Amy: Yes! What is the Disney toy so I can look for it? 

Tim: It’s called the Stellosphere. It is Miles From Tomorrowland’s little TOMY ship thing. It’s really fun. You hear me talking all exuberantly about Miles From Tomorrowland. It is really funny. 

Amy: I will be listening. I’ll get super excited. I don’t think my family will understand but that’s a really cool thing so I will be looking for it for sure. Today I have brought you on the show because I wanted to talk about your unique style with webinars. As you know, I have a webinar program and I love teaching webinars. 

You do something I don’t do and it’s something I’m looking to do more of. You create amazing engagement throughout your entire webinar. I talk about engagement and I ask my audience questions like, “On a scale of 1-10 how do you feel about this?” 

Different things are baked into my presentation but you take this to an entirely new level. So I want you to set this up for us. What is cool, on your own podcast, Conversion Cast, you talk about this and get down to specifics and metrics and stats. I love that. I don’t love it for me, I actually hate doing that stuff. But I love that you do it. So break it down for us and tell us what you learned. 

Tim: Early on, when I first started doing webinars, one of the issues I always had was that as an attendee of webinars, it always felt like people would do the 45 minutes of content, do an offer, and then a Q&A. 

The only opportunity I had to say anything in that webinar as an attendee was at the end in the Q&A and it always felt like I was watching a 45-minute long YouTube video and then someone started answering questions. 

Early on, I wanted to test the idea of, instead of waiting until the end, take every opportunity I could throughout the process of presenting a webinar to look over in the questions box and start answering questions live as we went, as long as they were relevant and weren’t off topic.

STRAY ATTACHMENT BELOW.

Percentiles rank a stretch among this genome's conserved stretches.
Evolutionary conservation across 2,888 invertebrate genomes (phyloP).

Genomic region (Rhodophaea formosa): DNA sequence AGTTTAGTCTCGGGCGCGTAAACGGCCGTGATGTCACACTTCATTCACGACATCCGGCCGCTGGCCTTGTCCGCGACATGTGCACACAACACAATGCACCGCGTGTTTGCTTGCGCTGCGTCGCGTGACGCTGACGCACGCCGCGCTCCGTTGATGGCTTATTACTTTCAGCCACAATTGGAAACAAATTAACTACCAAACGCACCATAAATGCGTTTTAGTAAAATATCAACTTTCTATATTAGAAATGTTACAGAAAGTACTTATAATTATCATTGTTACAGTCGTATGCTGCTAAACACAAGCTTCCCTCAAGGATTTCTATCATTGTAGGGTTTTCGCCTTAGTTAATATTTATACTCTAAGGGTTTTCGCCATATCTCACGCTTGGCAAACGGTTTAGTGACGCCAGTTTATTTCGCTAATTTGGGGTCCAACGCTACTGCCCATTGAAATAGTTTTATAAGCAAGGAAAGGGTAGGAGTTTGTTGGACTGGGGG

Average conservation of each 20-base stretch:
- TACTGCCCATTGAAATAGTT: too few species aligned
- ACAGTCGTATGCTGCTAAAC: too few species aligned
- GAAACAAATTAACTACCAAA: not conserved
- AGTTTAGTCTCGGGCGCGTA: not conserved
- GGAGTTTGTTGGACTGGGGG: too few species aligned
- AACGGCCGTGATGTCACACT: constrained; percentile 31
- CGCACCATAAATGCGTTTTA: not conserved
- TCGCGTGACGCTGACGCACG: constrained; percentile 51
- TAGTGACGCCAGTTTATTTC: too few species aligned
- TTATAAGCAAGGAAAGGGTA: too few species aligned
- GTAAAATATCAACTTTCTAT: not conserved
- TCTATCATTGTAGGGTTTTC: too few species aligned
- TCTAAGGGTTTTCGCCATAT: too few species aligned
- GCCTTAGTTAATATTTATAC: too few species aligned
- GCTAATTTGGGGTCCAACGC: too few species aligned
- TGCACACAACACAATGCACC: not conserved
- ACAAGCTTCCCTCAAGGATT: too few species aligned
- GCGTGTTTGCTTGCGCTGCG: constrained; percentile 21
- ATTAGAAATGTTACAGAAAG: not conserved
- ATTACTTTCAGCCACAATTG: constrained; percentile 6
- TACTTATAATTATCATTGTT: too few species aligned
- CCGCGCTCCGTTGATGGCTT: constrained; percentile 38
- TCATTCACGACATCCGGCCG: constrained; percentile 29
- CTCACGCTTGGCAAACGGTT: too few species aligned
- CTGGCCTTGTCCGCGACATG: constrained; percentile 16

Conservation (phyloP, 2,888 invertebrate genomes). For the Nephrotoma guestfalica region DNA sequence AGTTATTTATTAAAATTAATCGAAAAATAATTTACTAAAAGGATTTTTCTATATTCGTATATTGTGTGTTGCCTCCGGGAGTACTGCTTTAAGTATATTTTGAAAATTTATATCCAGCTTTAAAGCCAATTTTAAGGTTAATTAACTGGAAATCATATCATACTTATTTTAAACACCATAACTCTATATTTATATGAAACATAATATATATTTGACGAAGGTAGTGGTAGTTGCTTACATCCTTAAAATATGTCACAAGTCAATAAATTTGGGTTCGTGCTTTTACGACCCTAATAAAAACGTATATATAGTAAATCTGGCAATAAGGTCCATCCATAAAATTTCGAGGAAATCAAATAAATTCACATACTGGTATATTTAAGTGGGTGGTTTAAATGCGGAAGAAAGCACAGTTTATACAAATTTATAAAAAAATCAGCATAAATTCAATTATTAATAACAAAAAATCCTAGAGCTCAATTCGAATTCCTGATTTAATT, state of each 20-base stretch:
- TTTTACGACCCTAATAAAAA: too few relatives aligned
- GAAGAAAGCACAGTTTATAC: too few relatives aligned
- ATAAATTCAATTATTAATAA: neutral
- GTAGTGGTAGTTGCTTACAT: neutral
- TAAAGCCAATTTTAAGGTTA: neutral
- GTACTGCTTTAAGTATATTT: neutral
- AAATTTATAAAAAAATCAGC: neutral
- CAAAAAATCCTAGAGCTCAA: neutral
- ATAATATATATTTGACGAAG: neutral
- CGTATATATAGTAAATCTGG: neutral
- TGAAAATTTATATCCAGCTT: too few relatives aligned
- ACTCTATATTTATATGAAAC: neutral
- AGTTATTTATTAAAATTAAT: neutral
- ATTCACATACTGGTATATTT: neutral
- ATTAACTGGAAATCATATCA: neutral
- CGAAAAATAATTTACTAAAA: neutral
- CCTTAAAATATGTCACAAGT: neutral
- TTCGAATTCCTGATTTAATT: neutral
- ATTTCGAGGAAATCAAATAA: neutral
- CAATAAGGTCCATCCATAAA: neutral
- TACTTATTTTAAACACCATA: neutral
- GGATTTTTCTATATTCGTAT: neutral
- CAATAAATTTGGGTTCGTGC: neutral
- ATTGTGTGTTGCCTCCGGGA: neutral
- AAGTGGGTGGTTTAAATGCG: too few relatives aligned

I found in answering questions, not only did I see a 98% stick rate (98% of the people that joined the webinar in the beginning stuck around all the way until the end) but in one split test I also saw a tripled revenue from one webinar to the next. It was the same affiliate partner, the same exact presentation, and the same traffic source. 

Literally, nothing changed other than the fact that on webinar #1 I didn’t answer questions until the Q&A and on webinar #2 I answered questions throughout the whole webinar. 

Amy: That is so crazy. That’s a huge uptick there. 

Tim: Yeah, it was unbelievable. And, the second webinar had 130 less attendees than the first webinar. 

Amy: Let’s talk about this a little bit because one of the reasons I don’t answer questions in the middle of my webinar is that I do get into a flow. I want to make the presentation amazing for them. I practice in advance.